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Kierkegaard’s Christian Epistemology

I said in my last post that I would write more about the Kierkegaard conference at Baylor last month. It was an extraordinarily rich conference in terms of  the breadth of topics covered and it was unusual in that there were several papers devoted to aspects of Kierkegaard’s epistemology. Indeed, there was an entire session entitled “Kierkegaardian Challenges to Epistemology.” This is testament to an increasing appreciation of the importance of epistemological concerns to Kierkegaard’s thought.

C. Stephen Evans gave an excellent presentation entitled “Kierkegaard the Natural Theologian? Kierkegaard on Natural Religious Knowledge,” in which he argued (as I argue in Ways of Knowing) that Kierkegaard assumes people have a natural knowledge of God, and that “[t]his natural religious knowledge is not without value” in that “it is part of what prepares a person to encounter the Christian Gospel”  (Evans’ handout).

Of course this natural knowledge of God, explained Evans, is distinguished from faith in Christ, or any knowledge that might come as a product of this faith. The latter sort of knowledge and how faith makes it possible was the subject of my own presentation “Encountering the Truth: Kierkegaard’s Existential Mysticism as a Corrective for the New Atheism.”  My argument was that according to Kierkegaard, an encounter with what he refers to in Philosophical Crumbs as “the god in time” (173) amounts to acquaintance knowledge of God (i.e., in the person of Christ) and that this acquaintance knowledge serves as the foundation for specifically Christian propositional knowledge that looks very unlike the sorts of views the “new atheists” routinely attribute to Christians.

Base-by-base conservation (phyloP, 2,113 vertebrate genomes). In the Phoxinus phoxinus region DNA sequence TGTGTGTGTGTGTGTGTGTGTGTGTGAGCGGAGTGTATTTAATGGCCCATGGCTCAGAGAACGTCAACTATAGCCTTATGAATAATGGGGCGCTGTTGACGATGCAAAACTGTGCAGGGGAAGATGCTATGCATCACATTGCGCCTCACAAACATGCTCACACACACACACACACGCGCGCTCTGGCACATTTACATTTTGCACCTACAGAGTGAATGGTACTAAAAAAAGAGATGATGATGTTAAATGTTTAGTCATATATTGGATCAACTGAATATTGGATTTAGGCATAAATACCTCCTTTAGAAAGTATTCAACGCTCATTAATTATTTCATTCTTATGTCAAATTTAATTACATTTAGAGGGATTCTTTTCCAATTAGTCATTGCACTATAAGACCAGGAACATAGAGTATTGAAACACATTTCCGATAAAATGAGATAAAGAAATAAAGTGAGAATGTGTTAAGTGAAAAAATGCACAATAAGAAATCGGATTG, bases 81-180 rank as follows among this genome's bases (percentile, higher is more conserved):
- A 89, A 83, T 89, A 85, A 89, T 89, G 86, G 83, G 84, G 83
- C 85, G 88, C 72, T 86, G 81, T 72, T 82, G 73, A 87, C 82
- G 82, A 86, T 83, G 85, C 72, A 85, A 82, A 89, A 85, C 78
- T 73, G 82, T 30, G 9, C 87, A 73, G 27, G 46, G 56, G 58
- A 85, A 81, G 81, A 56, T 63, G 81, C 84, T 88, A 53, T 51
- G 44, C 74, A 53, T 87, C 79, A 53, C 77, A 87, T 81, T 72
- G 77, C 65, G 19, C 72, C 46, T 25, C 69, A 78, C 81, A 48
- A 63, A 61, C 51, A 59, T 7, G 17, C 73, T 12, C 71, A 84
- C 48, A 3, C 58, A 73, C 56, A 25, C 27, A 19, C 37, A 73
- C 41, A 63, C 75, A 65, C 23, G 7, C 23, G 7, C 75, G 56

That what Kierkegaard calls an encounter with the god in time can lead to specifically Christian propositional knowledge is a topic I cover in great detail in Ways of Knowing. What was new in the presentation was making clear the implications of Kierkegaard’s position for the kinds of criticisms of religion advanced by the new atheists.

Unfortunately, there are still people out there making arguments about Kierkegaard’s epistemology without really knowing very much about it. Aaron Fehir, for example, whose paper “Subjectivity and Conscience: A Kierkegaardian Resolution to the Problem of the Criterion” was part of the session entitled “Kierkegaardian Challenges to Epistemology,” had read neither Ways of Knowing, nor Anton Hügli’s excellent Die Erkenntnis der Subjektivität und die Objektivität des Erkennens bei Søren Kierkegaard (Basel, Switzerland: Editio Academica, 1973) nor Martin Slotty’s Die Erkenntnis Lehre S.A. Kierkegaards (Diss. Friedrich-Alexanders-Universität, 1915), with the result that in effect there was no Kierkegaardian solution, on his view, to the skeptical “problem of the criterion.”  Both the historical contemporary of Christ and someone who came later were equally poorly situated, argued Fehir during the question period, relative to the “unrecognizable” “god in time.”

You don’t actually have to have read anything on Kierkegaard’s epistemology, however, to appreciate that Kierkegaard’s point in Crumbs is not that both the contemporary and someone who comes later are equally poorly situated relative to “the god in time.” It’s pretty clear, I would argue, to anyone who is sufficiently attentive to the text, that Kierkegaard’s point is that both the contemporary and someone who comes later are equally well situated relative to the god in time. That’s the specific technical sense in which Kierkegaard uses the expression “contemporaneousness.” Anyone, according to Kierkegaard can be “contemporaneous” with the god in time, but (and this is an important qualification) that, for Kierkegaard, is the only way one can achieve a proper understanding of religious truth.